Traveling to Colombia feels like discovering paradise where the locals are always happy to greet you with open arms and a big warm smile.

Colombia Travel

Colombia is a country located in the Northwestern part of South America. The capital of Colombia is Bogota. The population of Colombia is over 46,000,000 people, and the majority of this population resides in the Andes Highlands and the Caribbean Coast. To the west, Colombia borders the Pacific Ocean, and to the north, the country borders the Caribbean Sea. Colombia shares borders with Panama, Venezuela, Ecuador, Peru and Brazil. The Andes mountain range runs from north to south through Colombia. To the east of the Andes Mountains is the Amazon Rain Forest which comprises 42% of Colombia’s land area. Colombia is the 27th largest city in the world.

The principal language spoken in Colombia is Spanish. About half of the population is Mestizo, a mixture of the indigenous people and Europeans. About 10% of the people are of African descent, and another 3.4% of indigenous people. There are approximately 37% of the population that are of European ancestry. Some sources claim that at least 29% of the entire population has some African ancestry.

Colombia is a major producer and exporter of coffee, emeralds, oil, flowers, and coal. Ecopetral, a Colombian oil company, is the fourth largest oil company in South America. Colombia has the largest known coal reserves in South America.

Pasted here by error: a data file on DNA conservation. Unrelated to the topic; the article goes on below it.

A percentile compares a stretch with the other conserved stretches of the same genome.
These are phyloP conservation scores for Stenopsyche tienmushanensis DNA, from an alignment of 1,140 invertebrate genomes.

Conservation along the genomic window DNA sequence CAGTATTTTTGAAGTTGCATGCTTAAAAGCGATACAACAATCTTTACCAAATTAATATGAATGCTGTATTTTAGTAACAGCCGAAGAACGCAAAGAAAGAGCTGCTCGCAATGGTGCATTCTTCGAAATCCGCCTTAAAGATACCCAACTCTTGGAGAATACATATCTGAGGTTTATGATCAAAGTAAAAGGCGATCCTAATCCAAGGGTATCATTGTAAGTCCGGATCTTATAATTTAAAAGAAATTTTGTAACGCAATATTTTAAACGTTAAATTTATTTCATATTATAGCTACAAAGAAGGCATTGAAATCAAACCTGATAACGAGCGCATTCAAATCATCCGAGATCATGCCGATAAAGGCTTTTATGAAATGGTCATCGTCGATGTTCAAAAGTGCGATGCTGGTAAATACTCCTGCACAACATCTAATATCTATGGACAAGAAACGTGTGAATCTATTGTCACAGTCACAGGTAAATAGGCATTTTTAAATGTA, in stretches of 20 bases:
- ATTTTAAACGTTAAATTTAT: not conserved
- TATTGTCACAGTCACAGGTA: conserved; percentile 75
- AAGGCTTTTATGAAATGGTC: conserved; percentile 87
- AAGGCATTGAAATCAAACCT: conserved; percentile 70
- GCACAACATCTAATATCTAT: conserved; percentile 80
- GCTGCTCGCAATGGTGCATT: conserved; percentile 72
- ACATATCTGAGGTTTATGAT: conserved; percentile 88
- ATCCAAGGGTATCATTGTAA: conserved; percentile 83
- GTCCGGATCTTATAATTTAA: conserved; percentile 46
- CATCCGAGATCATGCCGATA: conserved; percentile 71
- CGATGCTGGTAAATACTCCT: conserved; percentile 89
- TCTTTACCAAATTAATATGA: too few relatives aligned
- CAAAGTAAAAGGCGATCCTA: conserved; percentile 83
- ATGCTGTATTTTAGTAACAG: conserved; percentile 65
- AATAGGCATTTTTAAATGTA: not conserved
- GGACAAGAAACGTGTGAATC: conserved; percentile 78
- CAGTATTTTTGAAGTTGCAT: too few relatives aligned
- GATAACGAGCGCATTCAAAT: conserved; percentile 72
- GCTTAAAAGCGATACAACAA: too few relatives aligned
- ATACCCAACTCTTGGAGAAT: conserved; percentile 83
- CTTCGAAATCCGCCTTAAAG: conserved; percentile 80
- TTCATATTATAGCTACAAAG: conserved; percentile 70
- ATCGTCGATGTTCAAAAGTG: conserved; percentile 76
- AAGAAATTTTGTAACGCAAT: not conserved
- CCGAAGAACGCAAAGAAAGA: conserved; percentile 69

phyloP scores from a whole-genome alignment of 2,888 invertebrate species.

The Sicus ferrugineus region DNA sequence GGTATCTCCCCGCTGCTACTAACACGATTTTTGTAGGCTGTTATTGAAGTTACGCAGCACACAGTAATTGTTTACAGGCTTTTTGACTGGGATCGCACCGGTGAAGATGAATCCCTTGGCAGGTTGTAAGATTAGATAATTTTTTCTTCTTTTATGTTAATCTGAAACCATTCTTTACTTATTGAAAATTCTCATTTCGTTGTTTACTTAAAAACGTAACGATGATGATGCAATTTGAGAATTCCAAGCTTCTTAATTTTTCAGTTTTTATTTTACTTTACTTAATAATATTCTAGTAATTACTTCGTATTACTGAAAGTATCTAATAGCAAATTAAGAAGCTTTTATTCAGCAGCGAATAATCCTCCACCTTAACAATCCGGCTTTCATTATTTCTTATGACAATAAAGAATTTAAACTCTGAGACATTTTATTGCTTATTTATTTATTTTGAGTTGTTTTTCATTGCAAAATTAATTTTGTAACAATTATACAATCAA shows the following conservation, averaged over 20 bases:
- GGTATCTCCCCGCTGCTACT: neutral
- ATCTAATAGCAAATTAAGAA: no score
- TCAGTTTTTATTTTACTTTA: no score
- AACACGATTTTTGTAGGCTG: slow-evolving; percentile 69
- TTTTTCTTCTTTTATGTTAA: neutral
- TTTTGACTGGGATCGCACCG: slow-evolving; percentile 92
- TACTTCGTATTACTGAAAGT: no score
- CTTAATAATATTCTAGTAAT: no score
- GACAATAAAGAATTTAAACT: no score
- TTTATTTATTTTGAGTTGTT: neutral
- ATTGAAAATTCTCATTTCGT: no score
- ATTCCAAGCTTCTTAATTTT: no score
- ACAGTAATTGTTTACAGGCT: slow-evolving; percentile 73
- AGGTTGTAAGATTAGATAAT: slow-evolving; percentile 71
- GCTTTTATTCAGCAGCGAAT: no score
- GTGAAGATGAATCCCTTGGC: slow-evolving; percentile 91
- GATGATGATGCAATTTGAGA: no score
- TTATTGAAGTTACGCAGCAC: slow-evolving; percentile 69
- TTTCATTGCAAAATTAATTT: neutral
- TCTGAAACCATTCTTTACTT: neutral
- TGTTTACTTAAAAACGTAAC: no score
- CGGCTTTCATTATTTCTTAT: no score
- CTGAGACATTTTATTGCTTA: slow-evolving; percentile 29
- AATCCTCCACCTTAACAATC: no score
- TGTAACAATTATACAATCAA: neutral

The government is a representative democracy. Colombia’s government has become very stable over the years. This has allowed Colombia to attract International companies to invest in Colombia. Bogota, Medellin, and Cali are major growth areas internationally. Other cities that have been beneficiaries of international growth are Cartagena and Santa Marta, both located on the Caribbean Sea. The Chinese have been making investments in the town of Buenaventura, Colombia’s largest and most important port city.

The biodiversity of Colombia is vast, and can be seen in the diverse geographical locations. From the coastal areas to the Andes Mountains to the Amazon Rain Forest, a multitude of species of animals and plants thrive. Colombia has 34 national parks, and many other spectacular natural sites to explore. There are also 7 UNESCO World Heritage Sites in Colombia.

Colombia is now enjoying an increasing tourist trade. In previous years Colombia had suffered from a lack of tourism as a result of the violence and the prolific drug trade. Things have drastically changed in Colombia and tourists are now discovering what Colombia has to offer. Cartagena, Santa Marta, San Andres Island, Providencia Island, and Barranquilla are a few examples of some popular international tourist destinations. Also attracting many foreigners to Colombia is the reasonable cost of living and a culture that is very engaging. “Health Tourism” has also become a major draw for Colombia. Many foreigners travel to Bogota, Cali, and Medellin for medical treatment. In 2010, Cali, Colombia performed over 50,000 cosmetic procedures.